Sunday, September 27, 2015

Trump's Trump

From: Allen M.
Sent: September 27, 2015
To: undisclosed recipients
Subject: Fw: Trump's Trump

Whether you are for or against “The Donald”, you will find something in
this commentary that you probably did not know before. I recommend
you read this informed opinion piece. After reading, you will understand
why so many politicians on both sides of the aisle are hitting on him!

long, but fun to read. . . .

Whether you currently favor him, oppose him, or simply are entertained
by him, here are some interesting points to ponder.

Wonderfully well-written -- and a fun read!

Trump's Trump
By G. Murphy Donovan

Donald Trump is a piece of work even by New York standards: tall,
white, loud, brash, entrepreneurial, successful, rich, ruthlessly
candid, well-dressed, and fond of heterosexual women. He has married
at least three delicious ladies in fact. Trump has five children and
seven grandchildren. Indeed, his progeny are well above average too,
smartly groomed, photogenic, and successful to boot.

As far as we know, Donald does not have any tattoos, piercings,
unpaid taxes, or under-aged bimbo interns. He is not a drunk or a
junkie either. Trump projects and enterprises probably employ more
folks than the NYC school system -- or the United Nations.

You could say that Trump is living the life, not the life of
Riley, but more like Daddy Warbucks with a comb over. “The Donald,” as
one ex-wife calls him, is not just living the American dream. Trump is
the dream -- and proud of it.

You could do worse than think of Trump as upwardly mobile blue
collar. He is the grandson of immigrants and the product of Long
island, a Queens household, and a Bronx education. The Donald survived
the Jesuits of Fordham University for two years before migrating to
finish his baccalaureate at the Wharton School at the University of

When readers of the New York Times , The New Yorker , and the New
York Review of Books speak of “the city”, they are not talking about
the Queens or the Bronx. Growing and schooling in the blue-collar
boroughs gives Trump a curb level perspective, something seldom found
in Manhattan. Or as any “D” Train alumnus might put it, Trump has “a
pretty good Bravo Sierra detector.”

So what’s not to like about Donald Trump? He doesn’t just stay in
four-star hotels; he builds them. He doesn’t just own luxury
condominiums; he makes them. He doesn’t just own historic buildings;
he restores them. He doesn’t just eat at the best restaurants; he
creates them. He just doesn’t belong to the best country clubs; he
builds those, too.

And Donald Trump, unlike the Manhattan/Washington fantasy Press
and every Beltway political pimp, doesn’t just pay lip service to a
bigger and better economy, he creates micro-economies every day.

The only thing we don’t know about Donald Trump is why he would
like to immigrate to the District of Columbia.

In any case, the merits of entrepreneurs like Trump might best be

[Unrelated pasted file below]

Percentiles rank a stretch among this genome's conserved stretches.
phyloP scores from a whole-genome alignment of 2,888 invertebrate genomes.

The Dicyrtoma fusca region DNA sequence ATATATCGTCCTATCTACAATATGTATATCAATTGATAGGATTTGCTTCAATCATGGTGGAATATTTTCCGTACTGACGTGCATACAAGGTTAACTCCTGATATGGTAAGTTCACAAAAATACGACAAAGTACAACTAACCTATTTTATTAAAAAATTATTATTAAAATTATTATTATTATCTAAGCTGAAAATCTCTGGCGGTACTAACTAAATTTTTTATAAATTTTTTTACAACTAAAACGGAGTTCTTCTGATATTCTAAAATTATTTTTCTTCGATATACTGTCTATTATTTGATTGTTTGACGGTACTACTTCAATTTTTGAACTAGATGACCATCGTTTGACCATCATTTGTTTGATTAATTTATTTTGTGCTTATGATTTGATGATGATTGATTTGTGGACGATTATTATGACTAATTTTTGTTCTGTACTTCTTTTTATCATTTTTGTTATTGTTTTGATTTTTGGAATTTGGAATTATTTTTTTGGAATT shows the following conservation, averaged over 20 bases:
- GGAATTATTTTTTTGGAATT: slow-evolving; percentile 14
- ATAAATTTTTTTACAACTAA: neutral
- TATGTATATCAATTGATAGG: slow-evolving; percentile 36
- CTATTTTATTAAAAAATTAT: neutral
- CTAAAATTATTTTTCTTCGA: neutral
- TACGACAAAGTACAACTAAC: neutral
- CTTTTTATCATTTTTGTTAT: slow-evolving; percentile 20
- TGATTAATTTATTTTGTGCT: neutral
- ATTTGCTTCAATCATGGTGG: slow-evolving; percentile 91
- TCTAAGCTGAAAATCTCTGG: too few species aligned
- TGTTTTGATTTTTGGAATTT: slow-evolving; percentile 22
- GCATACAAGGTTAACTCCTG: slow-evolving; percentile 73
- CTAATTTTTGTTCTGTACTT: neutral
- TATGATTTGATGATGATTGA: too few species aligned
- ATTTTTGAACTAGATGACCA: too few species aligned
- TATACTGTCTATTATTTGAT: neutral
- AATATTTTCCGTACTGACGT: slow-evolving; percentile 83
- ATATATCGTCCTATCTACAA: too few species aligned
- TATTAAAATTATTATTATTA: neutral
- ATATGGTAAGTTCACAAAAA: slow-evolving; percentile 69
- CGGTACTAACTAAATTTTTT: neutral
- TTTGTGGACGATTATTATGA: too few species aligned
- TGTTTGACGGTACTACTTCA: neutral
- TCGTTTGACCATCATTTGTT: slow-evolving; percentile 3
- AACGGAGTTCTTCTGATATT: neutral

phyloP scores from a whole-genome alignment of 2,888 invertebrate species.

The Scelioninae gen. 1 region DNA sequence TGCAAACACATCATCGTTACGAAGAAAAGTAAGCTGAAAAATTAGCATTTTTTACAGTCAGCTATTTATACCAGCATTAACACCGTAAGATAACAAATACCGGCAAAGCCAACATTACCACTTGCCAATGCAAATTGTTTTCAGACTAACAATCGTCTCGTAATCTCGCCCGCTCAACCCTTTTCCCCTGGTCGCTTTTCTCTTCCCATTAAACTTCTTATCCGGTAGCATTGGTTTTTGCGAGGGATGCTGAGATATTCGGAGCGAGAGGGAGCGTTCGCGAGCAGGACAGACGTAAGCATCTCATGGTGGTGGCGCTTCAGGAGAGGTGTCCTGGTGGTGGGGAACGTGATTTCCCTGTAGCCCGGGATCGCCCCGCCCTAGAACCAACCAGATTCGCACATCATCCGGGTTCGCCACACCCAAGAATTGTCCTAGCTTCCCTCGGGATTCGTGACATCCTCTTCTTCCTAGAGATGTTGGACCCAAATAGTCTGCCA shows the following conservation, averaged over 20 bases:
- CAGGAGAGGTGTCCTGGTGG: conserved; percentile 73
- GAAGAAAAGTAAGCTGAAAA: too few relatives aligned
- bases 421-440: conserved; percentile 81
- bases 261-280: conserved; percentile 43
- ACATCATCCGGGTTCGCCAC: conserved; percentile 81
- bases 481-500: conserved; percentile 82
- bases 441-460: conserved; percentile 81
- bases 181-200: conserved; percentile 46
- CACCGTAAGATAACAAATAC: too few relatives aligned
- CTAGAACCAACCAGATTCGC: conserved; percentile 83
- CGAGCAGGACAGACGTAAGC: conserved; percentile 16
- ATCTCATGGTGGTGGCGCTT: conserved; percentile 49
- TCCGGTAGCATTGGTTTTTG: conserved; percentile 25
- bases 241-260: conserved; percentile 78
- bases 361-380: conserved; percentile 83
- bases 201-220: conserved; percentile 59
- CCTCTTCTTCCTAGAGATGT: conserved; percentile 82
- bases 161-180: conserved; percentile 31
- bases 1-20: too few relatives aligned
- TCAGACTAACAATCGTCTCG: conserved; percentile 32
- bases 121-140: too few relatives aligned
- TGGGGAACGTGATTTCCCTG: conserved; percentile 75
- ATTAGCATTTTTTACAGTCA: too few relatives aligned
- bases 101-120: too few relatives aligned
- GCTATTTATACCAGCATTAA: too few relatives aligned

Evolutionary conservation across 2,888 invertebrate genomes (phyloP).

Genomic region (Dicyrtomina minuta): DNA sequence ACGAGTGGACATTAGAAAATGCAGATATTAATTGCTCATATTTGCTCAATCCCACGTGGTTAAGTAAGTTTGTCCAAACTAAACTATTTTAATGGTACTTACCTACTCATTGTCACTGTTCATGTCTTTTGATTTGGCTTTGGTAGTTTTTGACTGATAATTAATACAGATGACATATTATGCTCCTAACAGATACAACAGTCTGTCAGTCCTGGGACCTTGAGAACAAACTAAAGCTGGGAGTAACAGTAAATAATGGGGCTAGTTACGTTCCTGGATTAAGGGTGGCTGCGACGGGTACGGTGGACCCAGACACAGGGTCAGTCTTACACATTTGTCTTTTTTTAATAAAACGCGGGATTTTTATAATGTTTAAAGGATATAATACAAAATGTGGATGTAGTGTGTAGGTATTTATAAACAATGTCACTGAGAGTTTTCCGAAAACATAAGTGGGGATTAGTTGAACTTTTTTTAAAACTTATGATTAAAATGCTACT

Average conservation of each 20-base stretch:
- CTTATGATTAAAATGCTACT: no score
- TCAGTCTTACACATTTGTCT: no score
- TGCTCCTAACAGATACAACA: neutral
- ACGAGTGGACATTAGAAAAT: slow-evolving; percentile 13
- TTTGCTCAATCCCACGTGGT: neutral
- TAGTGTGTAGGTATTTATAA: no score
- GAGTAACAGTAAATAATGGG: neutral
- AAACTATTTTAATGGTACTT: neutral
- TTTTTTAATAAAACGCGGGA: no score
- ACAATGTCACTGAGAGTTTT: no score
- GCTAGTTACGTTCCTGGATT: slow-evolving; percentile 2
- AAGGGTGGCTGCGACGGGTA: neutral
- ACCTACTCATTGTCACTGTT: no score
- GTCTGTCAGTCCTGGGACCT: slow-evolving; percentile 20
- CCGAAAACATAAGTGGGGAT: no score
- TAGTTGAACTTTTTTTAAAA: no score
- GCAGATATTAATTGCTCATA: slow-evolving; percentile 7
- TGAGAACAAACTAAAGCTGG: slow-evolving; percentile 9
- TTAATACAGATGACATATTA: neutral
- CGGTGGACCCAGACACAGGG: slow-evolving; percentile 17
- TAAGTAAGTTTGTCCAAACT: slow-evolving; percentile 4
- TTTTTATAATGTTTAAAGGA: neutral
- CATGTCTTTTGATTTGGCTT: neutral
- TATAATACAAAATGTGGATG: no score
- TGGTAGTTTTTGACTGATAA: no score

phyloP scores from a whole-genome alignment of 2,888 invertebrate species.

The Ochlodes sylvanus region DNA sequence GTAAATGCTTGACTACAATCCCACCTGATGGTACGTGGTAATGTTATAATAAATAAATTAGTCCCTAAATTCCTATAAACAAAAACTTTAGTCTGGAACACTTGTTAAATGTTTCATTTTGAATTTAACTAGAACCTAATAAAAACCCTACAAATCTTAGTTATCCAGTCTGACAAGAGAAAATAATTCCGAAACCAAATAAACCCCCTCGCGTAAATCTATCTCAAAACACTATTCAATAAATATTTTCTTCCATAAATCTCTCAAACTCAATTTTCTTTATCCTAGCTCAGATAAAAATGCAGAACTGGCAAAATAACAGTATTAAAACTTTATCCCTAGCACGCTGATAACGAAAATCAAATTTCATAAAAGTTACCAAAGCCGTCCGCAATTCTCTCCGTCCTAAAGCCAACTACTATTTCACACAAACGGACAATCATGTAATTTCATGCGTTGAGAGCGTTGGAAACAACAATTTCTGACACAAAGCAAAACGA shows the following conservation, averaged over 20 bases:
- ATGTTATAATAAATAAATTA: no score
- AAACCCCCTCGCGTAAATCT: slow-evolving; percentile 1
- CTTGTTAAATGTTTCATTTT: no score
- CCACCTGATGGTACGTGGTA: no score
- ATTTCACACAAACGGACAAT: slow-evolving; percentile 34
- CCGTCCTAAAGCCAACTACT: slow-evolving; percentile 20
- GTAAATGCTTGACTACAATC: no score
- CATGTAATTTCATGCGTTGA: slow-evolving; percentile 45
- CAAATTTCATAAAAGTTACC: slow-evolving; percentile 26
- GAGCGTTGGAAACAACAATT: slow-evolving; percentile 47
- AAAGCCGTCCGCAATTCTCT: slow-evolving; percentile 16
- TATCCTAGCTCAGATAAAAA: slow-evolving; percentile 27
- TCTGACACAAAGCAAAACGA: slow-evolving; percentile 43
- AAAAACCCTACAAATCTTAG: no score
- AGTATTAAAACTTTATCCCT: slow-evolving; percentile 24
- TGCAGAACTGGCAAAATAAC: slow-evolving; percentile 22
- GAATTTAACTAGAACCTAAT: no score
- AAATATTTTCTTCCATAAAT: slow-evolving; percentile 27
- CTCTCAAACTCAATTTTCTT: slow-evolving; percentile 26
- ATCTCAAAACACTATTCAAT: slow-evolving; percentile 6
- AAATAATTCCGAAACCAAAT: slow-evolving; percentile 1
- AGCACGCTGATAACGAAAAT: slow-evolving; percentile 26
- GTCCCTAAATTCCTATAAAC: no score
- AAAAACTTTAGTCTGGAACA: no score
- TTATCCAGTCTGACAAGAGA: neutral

defined by the character or motives of his critics. Trump detractors
are for the most part “B” list politicians, ambulance chasers, and a
left-leaning Press corps that lionizes the likes of Nina Totenberg,
Dan Rather, Chris Matthews, Andrea Mitchell, and Brian Williams.

If the truth were told, most of Trump’s critics are jealous,
envious of his wealth -e- and they loath his candor. Donald might
also be hated for what he is not. Trump is not a lawyer, nor is he a
career politician who lives on the taxpayer dime. Trump is paying for
his own campaign. Bernie, Barack, McCain, and Kerry could take
enterprise lessons from a chap like Trump.

Unlike most government barnacles, Trump can walk and chew gum at
the same time. He knows how to close a deal and build something. He is
a net creator, not consumer, of a kind of wealth that provides “life,
liberty, and the pursuit of happiness” for Americans -- real jobs not
feather merchants.

Today, Trump has nothing left to prove. Yet, success has allowed
him the rarest of public privileges, an electoral pulpit and the
courage to speak his mind. Alas, truth is not necessarily a political
asset in a socialized democracy.

Indeed, the erstwhile presidential candidate stepped on his crank
recently by suggesting that Mexico, already exporting dangerous drugs,
cheap tomatoes, and even cheaper labor, was also exporting violent
felons to the US.

Truth hurts! Trump’s rude candor is underwritten by nearly half a
million illegal felons in American jails. Coincidentally, events have
conspired to support Trump’s take on Mexican dystopia with the El
Chapo Guzman jailbreak and the murder of Kathryn Steinle by Francisco

Senor Sanchez sported a lengthy criminal record and had been
deported on four previous occasions. San Francisco, a "sanctuary"
city, failed to honor existing warrants and released Sanchez from jail
just before he blew Kathy Steinle away.

As serendipity would have it, Trump then went to Phoenix on 12